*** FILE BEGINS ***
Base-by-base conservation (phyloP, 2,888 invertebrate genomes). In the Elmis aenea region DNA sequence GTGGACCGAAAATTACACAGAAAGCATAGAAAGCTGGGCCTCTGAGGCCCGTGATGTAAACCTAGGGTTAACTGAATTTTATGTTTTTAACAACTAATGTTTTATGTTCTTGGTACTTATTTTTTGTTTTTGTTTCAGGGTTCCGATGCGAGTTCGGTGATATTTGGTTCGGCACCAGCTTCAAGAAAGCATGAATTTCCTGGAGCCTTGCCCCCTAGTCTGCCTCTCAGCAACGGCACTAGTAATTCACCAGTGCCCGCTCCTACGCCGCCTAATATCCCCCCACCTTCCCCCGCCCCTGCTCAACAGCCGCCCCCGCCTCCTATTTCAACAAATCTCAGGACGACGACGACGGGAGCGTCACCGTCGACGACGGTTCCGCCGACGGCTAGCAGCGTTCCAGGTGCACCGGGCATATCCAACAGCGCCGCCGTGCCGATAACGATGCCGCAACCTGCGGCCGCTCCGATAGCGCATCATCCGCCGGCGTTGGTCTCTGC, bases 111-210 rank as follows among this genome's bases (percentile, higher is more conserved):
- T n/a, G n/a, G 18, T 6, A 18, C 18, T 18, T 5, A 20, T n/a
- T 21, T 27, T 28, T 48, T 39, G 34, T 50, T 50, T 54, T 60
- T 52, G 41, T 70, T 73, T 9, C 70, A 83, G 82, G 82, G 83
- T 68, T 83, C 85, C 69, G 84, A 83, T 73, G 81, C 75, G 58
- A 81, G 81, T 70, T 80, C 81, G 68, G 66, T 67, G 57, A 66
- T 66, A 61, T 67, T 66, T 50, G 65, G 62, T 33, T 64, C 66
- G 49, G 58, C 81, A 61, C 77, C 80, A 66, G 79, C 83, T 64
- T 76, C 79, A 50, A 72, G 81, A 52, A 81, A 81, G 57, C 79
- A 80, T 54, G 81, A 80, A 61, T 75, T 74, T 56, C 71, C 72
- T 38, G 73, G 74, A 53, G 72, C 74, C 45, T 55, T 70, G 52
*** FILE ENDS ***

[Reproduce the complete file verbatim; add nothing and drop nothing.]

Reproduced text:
Base-by-base conservation (phyloP, 2,888 invertebrate genomes). In the Elmis aenea region DNA sequence GTGGACCGAAAATTACACAGAAAGCATAGAAAGCTGGGCCTCTGAGGCCCGTGATGTAAACCTAGGGTTAACTGAATTTTATGTTTTTAACAACTAATGTTTTATGTTCTTGGTACTTATTTTTTGTTTTTGTTTCAGGGTTCCGATGCGAGTTCGGTGATATTTGGTTCGGCACCAGCTTCAAGAAAGCATGAATTTCCTGGAGCCTTGCCCCCTAGTCTGCCTCTCAGCAACGGCACTAGTAATTCACCAGTGCCCGCTCCTACGCCGCCTAATATCCCCCCACCTTCCCCCGCCCCTGCTCAACAGCCGCCCCCGCCTCCTATTTCAACAAATCTCAGGACGACGACGACGGGAGCGTCACCGTCGACGACGGTTCCGCCGACGGCTAGCAGCGTTCCAGGTGCACCGGGCATATCCAACAGCGCCGCCGTGCCGATAACGATGCCGCAACCTGCGGCCGCTCCGATAGCGCATCATCCGCCGGCGTTGGTCTCTGC, bases 111-210 rank as follows among this genome's bases (percentile, higher is more conserved):
- T n/a, G n/a, G 18, T 6, A 18, C 18, T 18, T 5, A 20, T n/a
- T 21, T 27, T 28, T 48, T 39, G 34, T 50, T 50, T 54, T 60
- T 52, G 41, T 70, T 73, T 9, C 70, A 83, G 82, G 82, G 83
- T 68, T 83, C 85, C 69, G 84, A 83, T 73, G 81, C 75, G 58
- A 81, G 81, T 70, T 80, C 81, G 68, G 66, T 67, G 57, A 66
- T 66, A 61, T 67, T 66, T 50, G 65, G 62, T 33, T 64, C 66
- G 49, G 58, C 81, A 61, C 77, C 80, A 66, G 79, C 83, T 64
- T 76, C 79, A 50, A 72, G 81, A 52, A 81, A 81, G 57, C 79
- A 80, T 54, G 81, A 80, A 61, T 75, T 74, T 56, C 71, C 72
- T 38, G 73, G 74, A 53, G 72, C 74, C 45, T 55, T 70, G 52